Why Paint Bubbling Happens and How to Fix It

blue painted wall with bubbling damage
  • 4 hours
  • Beginner
  • 75
What You'll Need
Putty knife
Quick setting patch compound
Primer and accompanying paint
Clean rags
Dust mask
Paint rollers

It's happened before—a fabulous paint color on the walls which you thought would brighten up your space instead causes heartbreak when it bubbles up hours, days, or even months after application. There are several reasons why this may have occurred. Identify the culprit and fix the mistake to reap the rewards of that new paint upgrade.

Dirty Paint Surface

It’s always part of the prep before painting, but if you opted to skip cleaning the surface of dirt or grime, this can keep the paint from adhering properly. Simply painting over these loose particles will cover it for a moment, and eventually create a blister around the soiled surface as the paint dries and shrinks.

The Fix: Scrape and patch the area of blistering, then clean with a damp, soapy sponge, drying with a rag afterward. Allow to dry completely, then apply primer and paint to areas that were patched.

dirty wall with bubbling paint damage

Don't Skip the Primer

Priming before painting may seem like another extraneous step, but we assure you, it’s necessary. Especially when painting directly over a porous surface like drywall, or over another painted surface. Omitting the primer gives the base coat a much thinner binder film since more of it has been absorbed into the wall's surface. Areas where the second coat doesn’t stick to the base coat will then begin to blister and flake off.

The Fix: Remove bubbles by scraping and patching. Clean the surface and add either a latex or oil-based primer based on the type of paint you’ll be using. The primer seals the pores in the material, giving you a thicker base coat for paint to adhere to. Just be sure to allow primer to dry before adding the next layer of paint.

Oil Based Coat on Top of Latex Paint

Generally, oil-based paints are extremely durable and can be scrubbed without damaging the paint job. They make sense in high moisture rooms like the kitchen and bathroom. When refreshing your scene with some new paint, don’t layer an oil-based coat on top of latex. It won’t bind securely and will blister and bubble.

The Fix: Use a putty knife to scrape off the blisters. Rinse the knife, wipe clean the surface, and fill holes or cracks with a patching compound. Let it dry and set before sanding it down with fine-grit sandpaper. Prime and paint.

Moisture on the Surface or in the Air

Humidity really makes a difference when painting, and so do plumbing problems that cause leaks or condensation to form on the walls. The excess moisture from inadequate bathroom ventilation or improperly vented kitchen hood can create water-filled bubbles in the paint, and can be common when repainting kitchens or bathrooms where there may not be good ventilation or where moisture tends to accumulate.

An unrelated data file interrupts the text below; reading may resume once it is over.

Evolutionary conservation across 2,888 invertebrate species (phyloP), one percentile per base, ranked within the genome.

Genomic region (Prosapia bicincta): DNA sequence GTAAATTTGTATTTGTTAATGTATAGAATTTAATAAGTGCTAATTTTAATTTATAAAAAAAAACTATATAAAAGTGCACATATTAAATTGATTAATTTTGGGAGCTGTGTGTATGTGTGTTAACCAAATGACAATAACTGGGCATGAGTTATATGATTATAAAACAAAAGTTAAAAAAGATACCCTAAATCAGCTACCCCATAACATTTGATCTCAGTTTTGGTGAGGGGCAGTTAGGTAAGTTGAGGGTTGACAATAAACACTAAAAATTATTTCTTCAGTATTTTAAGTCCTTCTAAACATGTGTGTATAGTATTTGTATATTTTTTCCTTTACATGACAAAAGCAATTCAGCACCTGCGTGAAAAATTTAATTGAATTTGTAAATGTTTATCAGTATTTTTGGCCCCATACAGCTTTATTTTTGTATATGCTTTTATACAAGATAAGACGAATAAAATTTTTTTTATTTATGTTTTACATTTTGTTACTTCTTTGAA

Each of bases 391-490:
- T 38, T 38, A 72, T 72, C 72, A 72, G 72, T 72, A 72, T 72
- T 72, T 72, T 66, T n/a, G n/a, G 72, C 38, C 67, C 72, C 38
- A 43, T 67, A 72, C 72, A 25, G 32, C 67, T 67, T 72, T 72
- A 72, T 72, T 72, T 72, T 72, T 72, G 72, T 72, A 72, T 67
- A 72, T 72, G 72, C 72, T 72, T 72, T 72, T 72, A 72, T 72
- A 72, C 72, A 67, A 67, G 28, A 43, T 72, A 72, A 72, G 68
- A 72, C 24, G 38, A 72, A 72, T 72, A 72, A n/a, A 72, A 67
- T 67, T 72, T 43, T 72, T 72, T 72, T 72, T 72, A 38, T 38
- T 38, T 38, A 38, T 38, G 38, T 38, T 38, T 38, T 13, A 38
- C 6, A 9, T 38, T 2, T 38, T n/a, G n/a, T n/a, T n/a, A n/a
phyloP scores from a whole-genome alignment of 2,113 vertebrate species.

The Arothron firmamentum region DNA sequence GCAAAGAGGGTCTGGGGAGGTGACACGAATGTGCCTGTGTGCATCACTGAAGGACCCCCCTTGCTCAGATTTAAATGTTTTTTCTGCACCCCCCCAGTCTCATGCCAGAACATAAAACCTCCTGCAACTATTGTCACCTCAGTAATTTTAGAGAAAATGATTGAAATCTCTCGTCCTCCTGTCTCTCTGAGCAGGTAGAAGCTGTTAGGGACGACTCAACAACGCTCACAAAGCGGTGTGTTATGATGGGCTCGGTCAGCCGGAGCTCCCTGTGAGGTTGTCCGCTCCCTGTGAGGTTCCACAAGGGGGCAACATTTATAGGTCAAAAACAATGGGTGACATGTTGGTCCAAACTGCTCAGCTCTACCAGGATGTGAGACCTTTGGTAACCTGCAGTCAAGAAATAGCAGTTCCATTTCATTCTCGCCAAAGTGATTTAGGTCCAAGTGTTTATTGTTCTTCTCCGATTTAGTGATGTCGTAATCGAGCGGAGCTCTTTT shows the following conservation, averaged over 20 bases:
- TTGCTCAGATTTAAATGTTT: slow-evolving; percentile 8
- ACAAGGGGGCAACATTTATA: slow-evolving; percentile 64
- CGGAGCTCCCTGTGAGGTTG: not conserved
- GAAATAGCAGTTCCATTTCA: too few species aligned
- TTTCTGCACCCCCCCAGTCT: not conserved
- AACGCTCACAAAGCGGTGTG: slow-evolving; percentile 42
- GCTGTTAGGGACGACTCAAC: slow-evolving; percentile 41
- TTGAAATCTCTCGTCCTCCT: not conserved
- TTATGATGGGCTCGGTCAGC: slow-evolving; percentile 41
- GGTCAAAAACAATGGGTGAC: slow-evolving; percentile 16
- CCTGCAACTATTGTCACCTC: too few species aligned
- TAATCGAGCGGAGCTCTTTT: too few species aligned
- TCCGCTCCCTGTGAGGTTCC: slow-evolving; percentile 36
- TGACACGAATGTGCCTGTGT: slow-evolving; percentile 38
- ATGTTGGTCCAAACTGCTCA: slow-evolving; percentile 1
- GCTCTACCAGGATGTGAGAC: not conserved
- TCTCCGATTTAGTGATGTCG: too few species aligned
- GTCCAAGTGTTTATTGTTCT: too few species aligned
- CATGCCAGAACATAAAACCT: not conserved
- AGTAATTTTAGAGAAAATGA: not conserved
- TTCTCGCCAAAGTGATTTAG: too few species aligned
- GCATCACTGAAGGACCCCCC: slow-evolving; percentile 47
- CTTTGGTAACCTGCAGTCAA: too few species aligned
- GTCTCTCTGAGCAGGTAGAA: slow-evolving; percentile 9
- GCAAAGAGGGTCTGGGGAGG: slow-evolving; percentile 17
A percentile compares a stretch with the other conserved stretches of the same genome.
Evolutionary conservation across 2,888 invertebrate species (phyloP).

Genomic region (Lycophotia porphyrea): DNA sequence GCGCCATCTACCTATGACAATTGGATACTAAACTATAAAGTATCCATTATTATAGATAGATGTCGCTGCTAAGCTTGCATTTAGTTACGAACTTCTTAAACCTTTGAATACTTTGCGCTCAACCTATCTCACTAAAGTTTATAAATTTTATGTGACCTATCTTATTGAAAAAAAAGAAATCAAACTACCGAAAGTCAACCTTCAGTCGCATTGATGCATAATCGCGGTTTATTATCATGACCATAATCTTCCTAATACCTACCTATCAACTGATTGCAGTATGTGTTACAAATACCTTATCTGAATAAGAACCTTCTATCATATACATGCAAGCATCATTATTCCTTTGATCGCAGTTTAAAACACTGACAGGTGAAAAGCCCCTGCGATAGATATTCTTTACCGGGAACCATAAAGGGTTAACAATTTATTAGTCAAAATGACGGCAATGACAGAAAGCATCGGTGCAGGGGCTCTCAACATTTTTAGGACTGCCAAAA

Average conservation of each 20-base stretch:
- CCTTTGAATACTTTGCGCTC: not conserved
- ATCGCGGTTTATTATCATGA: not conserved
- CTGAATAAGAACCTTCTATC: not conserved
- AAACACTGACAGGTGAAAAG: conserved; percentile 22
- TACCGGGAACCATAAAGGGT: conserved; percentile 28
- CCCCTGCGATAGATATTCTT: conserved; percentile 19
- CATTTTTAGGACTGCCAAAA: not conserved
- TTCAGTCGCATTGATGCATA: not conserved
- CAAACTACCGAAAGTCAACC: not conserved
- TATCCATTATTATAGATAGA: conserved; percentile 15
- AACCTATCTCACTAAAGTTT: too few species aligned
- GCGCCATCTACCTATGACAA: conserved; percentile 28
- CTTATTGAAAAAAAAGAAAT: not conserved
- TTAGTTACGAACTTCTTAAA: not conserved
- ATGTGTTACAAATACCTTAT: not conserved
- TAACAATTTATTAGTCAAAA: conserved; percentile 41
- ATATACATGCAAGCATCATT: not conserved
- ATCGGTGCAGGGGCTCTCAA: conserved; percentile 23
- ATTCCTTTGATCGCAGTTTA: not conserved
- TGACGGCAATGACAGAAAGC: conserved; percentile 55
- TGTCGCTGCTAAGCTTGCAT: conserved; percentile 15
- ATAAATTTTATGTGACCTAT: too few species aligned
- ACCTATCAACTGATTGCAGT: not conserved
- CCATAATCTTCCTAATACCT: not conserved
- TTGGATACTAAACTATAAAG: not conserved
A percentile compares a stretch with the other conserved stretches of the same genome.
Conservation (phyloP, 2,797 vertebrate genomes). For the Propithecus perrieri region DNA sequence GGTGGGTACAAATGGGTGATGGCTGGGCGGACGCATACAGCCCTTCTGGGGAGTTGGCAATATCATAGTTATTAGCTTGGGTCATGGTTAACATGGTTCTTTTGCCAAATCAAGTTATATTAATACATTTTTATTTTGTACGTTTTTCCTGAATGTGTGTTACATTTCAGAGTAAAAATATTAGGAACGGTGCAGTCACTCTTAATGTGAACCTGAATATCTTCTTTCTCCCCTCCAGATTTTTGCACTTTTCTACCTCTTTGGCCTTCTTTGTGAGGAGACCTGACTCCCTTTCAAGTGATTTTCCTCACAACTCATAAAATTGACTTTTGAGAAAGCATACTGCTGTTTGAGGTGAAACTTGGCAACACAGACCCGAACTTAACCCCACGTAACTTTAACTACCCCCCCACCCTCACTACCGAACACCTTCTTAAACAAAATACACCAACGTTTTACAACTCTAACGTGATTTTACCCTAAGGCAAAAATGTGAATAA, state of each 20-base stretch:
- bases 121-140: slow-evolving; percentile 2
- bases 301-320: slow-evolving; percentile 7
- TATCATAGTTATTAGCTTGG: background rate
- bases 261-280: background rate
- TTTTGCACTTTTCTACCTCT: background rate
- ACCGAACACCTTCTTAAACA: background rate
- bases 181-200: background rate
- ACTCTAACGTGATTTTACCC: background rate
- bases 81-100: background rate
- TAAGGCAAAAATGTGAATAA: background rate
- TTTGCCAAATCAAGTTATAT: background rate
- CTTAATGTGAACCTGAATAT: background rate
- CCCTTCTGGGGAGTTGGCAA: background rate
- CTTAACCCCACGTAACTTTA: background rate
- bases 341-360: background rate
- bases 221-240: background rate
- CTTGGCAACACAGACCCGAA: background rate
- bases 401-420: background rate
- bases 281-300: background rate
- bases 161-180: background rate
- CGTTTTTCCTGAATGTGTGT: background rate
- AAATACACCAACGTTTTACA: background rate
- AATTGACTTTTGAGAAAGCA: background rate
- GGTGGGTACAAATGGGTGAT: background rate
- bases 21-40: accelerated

The Fix: Find the source of the moisture and take care of it before beginning the fixing process. Any leaks or loose plumbing fixtures will only add to your frustration when you have to continue doing it over and over again. Once the problem is fixed, scrape, patch, clean, and dry the surfaces you want to paint. Keep the humidity low while the paint cures—so if it comes down to it, shower at a friend’s house or head out for dinner rather than cooking at home.

moisture drops of water on a blue painted surface

Too Hot to Handle

Surfaces and surroundings that are too hot won't be a good environment for painting. The heat may lead to uneven drying caused by drying too quickly.

The Fix: Remove bubbles with a scraper, then patch, clean and prime. Before applying the next layer of paint, get a temperature reading and ensure it’s between the recommended ratings as specified by the paint manufacturer—usually between 50 and 85 degrees Fahrenheit. Close blinds and doors where sunlight can enter the room to keep temperatures from rising and causing bubbling to happen again.

Wrong Roller Cover

A short nap length on a roller won’t suffice when painting a highly textured wall. This can only lead to uneven coverage and blistering. Use the right length on your roller to provide the best coverage.

The Fix: Repair with the scrape, patch, prime, and sand method. Affix a paint roller of the right length to properly prime the surface, and paint afterward, allowing each layer to dry fully before applying the next coat.

Proper paint prep can save you time, money, and oodles of frustration that often accompany a painting project. Do yourself a favor and prepare for the job before embarking on your next painting journey.